Basically, you need to upgrade the theory and start reading about some space-time geometry :)


Equivalent Lagrangians

Two Lagrangians which yield the same equations of motion are called equivalent Lagrangians. It follows that Lagrangians which differ by a constant are equivalent Lagrangians (because the equations of motion derived from them turn out to be the same). In your case, $\mathcal L-\mathcal L_1=mv_0 ^2/2=\rm constant$, thus $\mathcal L$ and $\mathcal L_1$ are equivalent. For a general case, if two Lagrangians ($\mathcal L$ and $\mathcal L'$) are equivalent then

$$\frac{\mathrm d}{\mathrm dt}\left(\frac{\partial(\mathcal L-\mathcal L')}{\partial \dot q_i}\right)=0 \quad \text{and} \quad \frac{\mathrm d (\mathcal L-\mathcal L')}{\mathrm dq_i}=0 \qquad \forall \:\: i\tag{1}$$


Let's prove that the Lagrangians in any two inertial reference frames will always be equivalent. Let the Lagrangian in the ground frame be

$$\mathcal L=T-V=\sum_i^n \frac 1 2 m_i |\mathbf v_i|^2-\sum_j^m\left(\sum_i^n V_i(q_j)\right)$$

where $m_i$ and $\mathbf v_i$ are the mass and the velocity of the $i$-th particle, and $V_i$ is the potential of the $i$-th particle dependent of the coordinate $q_j$. Now let's move to a refrence frame moving with a velocity $\mathbf v$, then the new Lagrangian is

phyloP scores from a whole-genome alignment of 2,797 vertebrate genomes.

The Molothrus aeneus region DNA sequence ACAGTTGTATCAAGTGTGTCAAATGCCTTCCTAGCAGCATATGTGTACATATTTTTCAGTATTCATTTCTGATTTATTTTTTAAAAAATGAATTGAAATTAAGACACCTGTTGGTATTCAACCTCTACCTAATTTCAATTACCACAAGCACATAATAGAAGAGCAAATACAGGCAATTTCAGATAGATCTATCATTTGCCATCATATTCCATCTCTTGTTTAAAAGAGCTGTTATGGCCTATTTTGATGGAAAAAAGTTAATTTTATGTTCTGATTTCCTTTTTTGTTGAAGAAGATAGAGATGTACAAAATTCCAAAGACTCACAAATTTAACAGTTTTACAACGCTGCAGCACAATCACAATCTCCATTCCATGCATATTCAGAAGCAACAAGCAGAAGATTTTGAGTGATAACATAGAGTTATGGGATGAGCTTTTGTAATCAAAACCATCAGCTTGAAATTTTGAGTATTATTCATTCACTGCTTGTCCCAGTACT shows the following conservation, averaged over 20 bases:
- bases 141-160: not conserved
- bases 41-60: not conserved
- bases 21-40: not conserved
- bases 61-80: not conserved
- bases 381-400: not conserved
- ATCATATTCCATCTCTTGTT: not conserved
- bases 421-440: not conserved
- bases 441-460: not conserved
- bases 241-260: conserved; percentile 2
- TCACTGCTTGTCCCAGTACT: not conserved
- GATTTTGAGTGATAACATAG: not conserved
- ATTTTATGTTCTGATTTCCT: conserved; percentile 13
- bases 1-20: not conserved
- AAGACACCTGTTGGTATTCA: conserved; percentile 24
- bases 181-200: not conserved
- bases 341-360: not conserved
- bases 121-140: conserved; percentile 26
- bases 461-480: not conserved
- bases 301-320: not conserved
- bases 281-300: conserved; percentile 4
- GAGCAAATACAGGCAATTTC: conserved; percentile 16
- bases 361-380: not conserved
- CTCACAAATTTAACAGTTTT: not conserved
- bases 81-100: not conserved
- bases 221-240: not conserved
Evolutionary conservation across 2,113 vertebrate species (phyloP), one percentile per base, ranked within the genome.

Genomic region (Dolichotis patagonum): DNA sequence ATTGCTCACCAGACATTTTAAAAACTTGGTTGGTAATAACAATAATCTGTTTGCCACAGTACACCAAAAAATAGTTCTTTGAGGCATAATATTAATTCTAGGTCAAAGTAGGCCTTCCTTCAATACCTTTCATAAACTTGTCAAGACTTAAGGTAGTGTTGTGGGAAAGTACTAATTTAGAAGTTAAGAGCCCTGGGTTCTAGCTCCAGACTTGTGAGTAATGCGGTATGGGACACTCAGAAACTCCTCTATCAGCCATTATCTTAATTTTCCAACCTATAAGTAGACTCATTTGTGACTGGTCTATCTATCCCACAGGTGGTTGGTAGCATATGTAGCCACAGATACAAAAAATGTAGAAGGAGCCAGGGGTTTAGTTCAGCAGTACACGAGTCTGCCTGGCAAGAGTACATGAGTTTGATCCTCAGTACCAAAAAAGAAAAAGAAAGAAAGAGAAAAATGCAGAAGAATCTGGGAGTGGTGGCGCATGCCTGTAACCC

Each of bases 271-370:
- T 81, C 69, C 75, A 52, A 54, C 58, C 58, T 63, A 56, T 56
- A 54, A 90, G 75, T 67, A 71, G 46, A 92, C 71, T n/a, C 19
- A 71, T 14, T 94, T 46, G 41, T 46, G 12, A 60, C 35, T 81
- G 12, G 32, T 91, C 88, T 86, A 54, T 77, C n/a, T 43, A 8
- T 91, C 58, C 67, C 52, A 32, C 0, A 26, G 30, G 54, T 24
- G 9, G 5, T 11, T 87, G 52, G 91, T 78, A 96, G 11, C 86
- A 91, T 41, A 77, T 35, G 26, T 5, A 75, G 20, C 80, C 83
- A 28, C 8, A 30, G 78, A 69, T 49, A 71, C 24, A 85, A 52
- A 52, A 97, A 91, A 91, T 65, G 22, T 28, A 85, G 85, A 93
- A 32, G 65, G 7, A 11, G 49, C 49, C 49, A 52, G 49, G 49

$$\mathcal L'=T'-V'=\sum_i^n \frac 1 2 m_i |\mathbf v_i-\mathbf v|^2-\sum_j^m\left(\sum_i^n V_i(q)\right)$$


$$\mathcal L-\mathcal L'=\sum_i^n \frac 1 2 m_i |\mathbf v_i|^2-\sum_i^n \frac 1 2 m_i |\mathbf v_i-\mathbf v|^2$$

Now using the fact that $|\mathbf v_i-\mathbf v|^2=|\mathbf v_i|^2+|\mathbf v|^2-2\mathbf v_i\cdot \mathbf v$, we get

\begin{align} \mathcal L-\mathcal L'&=\sum_i^n \frac 1 2 m_i (|\mathbf v_i|^2-(|\mathbf v_i|^2+|\mathbf v|^2-2\mathbf v_i\cdot \mathbf v))\\ &= \sum_i^n m_i (\mathbf v_i\cdot \mathbf v)-\sum_i^n \frac 1 2 m_i |\mathbf v|^2\\ &= \left(\sum_i^n m_i \mathbf v_i\right)\cdot \mathbf v-\sum_i^n \frac 1 2 m_i |\mathbf v|^2 \end{align}

Now we'll use the fact that $\displaystyle\sum_i^n m_i \mathbf v_i=M\mathbf v_{\rm COM}$, where $\displaystyle M=\sum_i^n m_i$ and $\mathbf v_{\rm COM}$ is the velocity of the center of mass. Thus,

\begin{align} \mathcal L-\mathcal L'&=M(\mathbf v_{\rm COM}\cdot \mathbf v)-\sum_i^n \frac 1 2 m_i |\mathbf v|^2 \end{align}

Let the coordinate along the direction of $\mathbf v$ be $q_k$, then $\mathbf v_{\rm COM}\cdot\mathbf v=\dot{q_k}|\mathbf v|$. Substituting this, we get